Perhaps more than any of his films, Cheeky is entirely composed, shot-for-shot, to capture the reactions of the actors through their cheeks and furry crotches rather than the actual faces that crown the actors torsos, but perhaps it's for the better since the threadbare story isn't enough to really maintain the film's full running time.
Essenstially a story about jealousy, Brass' narrative is really just a series of montages where London-based Carla (Yuliya Mararchuk) permits her realtor Moira (Francesca Nunzi) to tease and eventually pleasure her in showers, parties, and share a swanky new flat while jealous boyfriend Matteo stews back at home in Venice, convincing himself she's up to no good, and deserves to be left to the vengeance of karma.
The moral of Brass' little drama is it's better to be told lies than to dwell on the possible or actual truth + sometimes it's better to let women go a little wild and transgress because their happiness ensures men's happiness. Cheeky is presented purely for the benefit of men - Moira being a lesbian is just a smokescreen to maintain the illusion of an egalitarian camaera - but nudity is pretty much shared between men and women, especially in Cult Epics' uncut edition.
Fake and real pickles abound, as do multiple types of bums and deltas, but amid all the groping that goes on in Brass' little world (even the behaviour of Peeping Toms is encouraged), the director's sense of humour is always in plain view. It's perhaps the lone element that ensures he can't be classified as an outright misogynist; a sexist, dirty, vulgar man, yes, but his adoration for women's physicality and playfulness through impressionistic montages remains unchallenged.
The monotony of the incessant posteriors does gets rich by the midpoint, though, especially when Brass himself appears in a cameo as a finger-licking aficionado / photoshop proprietor. Visuals tend to overpower even the scant lines of genuinely amusing dialogue ( "You are humid like [Venice]"). At least fans can amuse themselves with the various ways Brass manages to establish his mis-en-scene with as many priapic references as possible (even the flat waterways of Venice's marshland have the odd phallic mooring pole jutting into frame), and there's his editing which manages to be fluid and kinetic in spite of untraditionally connected shots - perhaps the most important vestige from his brief experimental period during the sixties in films like Attraction (1969), and especially The Howl (1970).
Cult Epics' Blu-ray features a nice HD transfer with only slight signs of compression (visible in some of the beach photography & seduction foootage). The colours are strong and details flatter the compositions and selective focus in key shots, and although the prior DVD was framed at a somewhat awkward 1.66:1 - supposedly the films official ratio, if the reference in the end credits is accurate - the new 1.78:1 ratio feels more natural.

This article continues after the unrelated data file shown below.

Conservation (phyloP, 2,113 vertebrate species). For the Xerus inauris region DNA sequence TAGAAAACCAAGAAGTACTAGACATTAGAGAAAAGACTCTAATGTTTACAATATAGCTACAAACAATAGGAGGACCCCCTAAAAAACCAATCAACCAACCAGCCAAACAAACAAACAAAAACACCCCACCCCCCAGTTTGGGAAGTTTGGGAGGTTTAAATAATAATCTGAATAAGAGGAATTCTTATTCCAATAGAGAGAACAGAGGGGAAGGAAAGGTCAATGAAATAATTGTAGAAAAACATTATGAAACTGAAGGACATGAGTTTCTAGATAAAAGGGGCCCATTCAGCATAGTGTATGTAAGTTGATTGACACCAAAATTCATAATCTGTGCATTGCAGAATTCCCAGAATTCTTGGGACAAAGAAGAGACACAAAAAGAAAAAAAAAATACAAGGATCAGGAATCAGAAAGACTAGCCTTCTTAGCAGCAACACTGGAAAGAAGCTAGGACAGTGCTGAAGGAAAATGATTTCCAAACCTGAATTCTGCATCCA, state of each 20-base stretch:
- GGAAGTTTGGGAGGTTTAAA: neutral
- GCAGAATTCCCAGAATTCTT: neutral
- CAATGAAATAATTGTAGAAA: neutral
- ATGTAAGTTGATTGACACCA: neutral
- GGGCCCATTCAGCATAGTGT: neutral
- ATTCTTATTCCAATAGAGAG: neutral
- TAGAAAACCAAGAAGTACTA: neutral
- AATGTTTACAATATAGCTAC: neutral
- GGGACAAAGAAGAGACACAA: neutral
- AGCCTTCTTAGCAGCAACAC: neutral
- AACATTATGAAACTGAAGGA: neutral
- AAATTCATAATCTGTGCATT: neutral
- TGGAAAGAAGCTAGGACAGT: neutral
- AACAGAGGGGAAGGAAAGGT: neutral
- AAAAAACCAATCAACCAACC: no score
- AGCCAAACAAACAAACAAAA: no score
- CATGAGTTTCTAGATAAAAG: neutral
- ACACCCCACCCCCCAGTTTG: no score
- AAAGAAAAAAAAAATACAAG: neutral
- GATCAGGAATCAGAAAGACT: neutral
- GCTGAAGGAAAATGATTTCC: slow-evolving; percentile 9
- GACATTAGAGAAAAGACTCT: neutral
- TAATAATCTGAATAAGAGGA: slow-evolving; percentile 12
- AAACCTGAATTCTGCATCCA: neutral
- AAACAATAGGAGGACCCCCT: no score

The sound mix, while essentially the same minimal Dolby 2.0 mix on the prior DVD, sounds cleaner and slightly more dynamic, and Pino Donaggio's score is bouncy in minimal stereo, especially the catchy main title music which Brass uses as Carla's 'free-spirit' theme.
In place of the prior DVD's trailer gallery is an HD trailer for Cheeky! but still retained are a stills gallery and a making-of featurette, "Backstage with Tinto Brass." The director describes Cheeky! (the original Transgressions title is still present in the opening credit sequence) as a film about the treachery of women's lies. "It's an old habit," he recounts, "a fixation of mine, a belief, that in order to discover women's lies, all you have to do is look at their ass. Because, as opposed to their face, which is a hypocrite mask capable of faking and lies, the ass doesn't lie. Each woman is the ass that she has."
And if one cheek is disproportionate, is there a possibility she may be a Conservative or a Marxist?
Brass also describes his casting choices (Yuliya Mayarchuk was reportedly a former pizza maker), and the featurette comes with a number of behind-the-scenes shots with an underscore sourced from vintage lounge instrumentals.
Other Tinto Brass releases from Cult Epics include Deadly Sweet / Col cuore in gola (1967), Attraction / The Artful Penetration of Barbara / Nerosubianco (1969), Howl, The / L’hurlo (1970), The Key / La Chiave (1983), Miranda (1985), All Ladies Do It / Così fan tutte (1992), Voyeur, The / L'Uomo che guarda (1994), Frivolous Lola (1998), Cheeky / Trasgredire (2000), and Private / Fallo! (2003).
© 2006; revised 2012 Mark R. Hasan